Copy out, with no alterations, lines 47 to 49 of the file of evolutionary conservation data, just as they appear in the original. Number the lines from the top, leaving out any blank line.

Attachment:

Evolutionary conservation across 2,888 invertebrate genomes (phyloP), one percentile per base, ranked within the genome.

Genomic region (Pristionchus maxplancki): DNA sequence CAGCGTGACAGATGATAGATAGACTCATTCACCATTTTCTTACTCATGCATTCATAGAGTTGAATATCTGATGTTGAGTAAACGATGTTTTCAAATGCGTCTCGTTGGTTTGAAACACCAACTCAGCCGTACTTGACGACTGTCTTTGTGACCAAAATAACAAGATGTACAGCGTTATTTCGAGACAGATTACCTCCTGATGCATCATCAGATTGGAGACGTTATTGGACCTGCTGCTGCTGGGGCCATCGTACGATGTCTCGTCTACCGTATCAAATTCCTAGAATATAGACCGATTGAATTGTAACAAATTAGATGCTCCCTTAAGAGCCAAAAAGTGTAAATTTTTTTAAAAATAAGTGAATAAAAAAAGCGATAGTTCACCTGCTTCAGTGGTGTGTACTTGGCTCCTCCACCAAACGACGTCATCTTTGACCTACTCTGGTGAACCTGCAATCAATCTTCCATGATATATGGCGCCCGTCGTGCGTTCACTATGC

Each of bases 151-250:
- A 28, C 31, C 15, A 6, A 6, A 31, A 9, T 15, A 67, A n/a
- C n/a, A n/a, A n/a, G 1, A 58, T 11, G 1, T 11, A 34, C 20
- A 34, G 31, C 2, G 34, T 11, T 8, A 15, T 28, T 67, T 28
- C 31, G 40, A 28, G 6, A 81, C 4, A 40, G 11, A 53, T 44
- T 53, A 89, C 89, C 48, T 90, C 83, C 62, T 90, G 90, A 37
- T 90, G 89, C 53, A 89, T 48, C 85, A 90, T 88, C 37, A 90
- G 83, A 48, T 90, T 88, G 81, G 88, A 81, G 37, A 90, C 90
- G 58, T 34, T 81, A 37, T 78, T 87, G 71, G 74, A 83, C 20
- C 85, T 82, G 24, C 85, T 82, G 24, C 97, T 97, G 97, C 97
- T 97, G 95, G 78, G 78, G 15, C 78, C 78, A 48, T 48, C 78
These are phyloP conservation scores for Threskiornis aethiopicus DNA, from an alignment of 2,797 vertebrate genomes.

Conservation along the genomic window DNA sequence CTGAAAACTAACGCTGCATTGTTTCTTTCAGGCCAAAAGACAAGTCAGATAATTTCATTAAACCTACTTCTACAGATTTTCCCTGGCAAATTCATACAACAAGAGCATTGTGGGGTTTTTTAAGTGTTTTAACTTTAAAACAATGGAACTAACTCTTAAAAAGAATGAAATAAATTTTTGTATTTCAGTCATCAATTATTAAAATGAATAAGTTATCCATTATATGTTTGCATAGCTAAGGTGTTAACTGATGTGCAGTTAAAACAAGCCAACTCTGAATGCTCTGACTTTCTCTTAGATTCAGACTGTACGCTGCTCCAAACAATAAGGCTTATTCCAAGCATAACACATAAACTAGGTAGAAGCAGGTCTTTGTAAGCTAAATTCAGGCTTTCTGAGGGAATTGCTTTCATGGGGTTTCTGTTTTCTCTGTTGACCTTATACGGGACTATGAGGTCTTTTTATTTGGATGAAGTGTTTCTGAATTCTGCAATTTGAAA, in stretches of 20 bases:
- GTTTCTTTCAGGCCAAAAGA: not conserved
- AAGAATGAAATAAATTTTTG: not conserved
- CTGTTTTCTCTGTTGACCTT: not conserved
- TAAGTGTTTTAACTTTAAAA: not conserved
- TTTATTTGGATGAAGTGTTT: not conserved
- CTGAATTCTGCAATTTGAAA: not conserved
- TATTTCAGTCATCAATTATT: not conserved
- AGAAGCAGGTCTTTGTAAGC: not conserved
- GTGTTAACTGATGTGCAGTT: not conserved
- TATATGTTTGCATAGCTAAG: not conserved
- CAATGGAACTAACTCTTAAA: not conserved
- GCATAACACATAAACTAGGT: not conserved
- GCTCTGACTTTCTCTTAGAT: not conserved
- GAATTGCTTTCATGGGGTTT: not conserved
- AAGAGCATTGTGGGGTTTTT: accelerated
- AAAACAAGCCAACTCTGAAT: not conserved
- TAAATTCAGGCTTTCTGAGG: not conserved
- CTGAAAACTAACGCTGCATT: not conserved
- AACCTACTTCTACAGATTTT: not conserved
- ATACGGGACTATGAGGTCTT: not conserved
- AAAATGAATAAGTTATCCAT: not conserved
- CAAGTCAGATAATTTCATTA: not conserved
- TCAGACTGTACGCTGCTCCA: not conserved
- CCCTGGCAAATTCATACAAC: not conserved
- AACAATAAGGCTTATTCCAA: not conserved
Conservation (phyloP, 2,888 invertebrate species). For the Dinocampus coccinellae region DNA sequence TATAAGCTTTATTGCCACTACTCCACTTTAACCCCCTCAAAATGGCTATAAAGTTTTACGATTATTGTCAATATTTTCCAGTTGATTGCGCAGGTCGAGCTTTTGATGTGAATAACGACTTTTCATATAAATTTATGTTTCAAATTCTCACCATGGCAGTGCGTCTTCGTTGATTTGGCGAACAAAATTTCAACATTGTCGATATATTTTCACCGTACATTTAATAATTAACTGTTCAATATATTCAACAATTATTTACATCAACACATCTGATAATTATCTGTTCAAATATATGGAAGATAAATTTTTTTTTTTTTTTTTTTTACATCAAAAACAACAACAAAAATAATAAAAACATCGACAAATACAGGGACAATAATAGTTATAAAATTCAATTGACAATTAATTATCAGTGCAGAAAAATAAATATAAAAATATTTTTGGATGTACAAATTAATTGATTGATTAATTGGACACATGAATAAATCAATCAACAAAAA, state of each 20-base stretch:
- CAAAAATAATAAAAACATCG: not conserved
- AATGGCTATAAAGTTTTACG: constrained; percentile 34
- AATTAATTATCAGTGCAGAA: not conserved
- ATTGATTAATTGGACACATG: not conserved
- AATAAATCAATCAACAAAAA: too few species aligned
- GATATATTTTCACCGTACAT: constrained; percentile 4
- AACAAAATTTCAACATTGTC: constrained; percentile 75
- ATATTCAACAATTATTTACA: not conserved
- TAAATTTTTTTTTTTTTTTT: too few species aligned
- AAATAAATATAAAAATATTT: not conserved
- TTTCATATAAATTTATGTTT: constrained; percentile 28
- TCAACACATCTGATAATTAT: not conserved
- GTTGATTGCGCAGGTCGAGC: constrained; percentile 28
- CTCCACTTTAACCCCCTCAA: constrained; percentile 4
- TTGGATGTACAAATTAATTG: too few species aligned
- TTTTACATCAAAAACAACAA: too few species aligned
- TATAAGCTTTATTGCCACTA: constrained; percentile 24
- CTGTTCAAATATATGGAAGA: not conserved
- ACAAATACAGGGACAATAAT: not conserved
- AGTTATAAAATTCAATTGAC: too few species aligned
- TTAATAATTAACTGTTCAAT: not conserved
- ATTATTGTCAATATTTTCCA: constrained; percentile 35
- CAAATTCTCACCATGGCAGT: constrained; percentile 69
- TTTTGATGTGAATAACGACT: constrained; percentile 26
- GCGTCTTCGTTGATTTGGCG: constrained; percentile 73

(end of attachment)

- GATATATTTTCACCGTACAT: constrained; percentile 4
- AACAAAATTTCAACATTGTC: constrained; percentile 75
- ATATTCAACAATTATTTACA: not conserved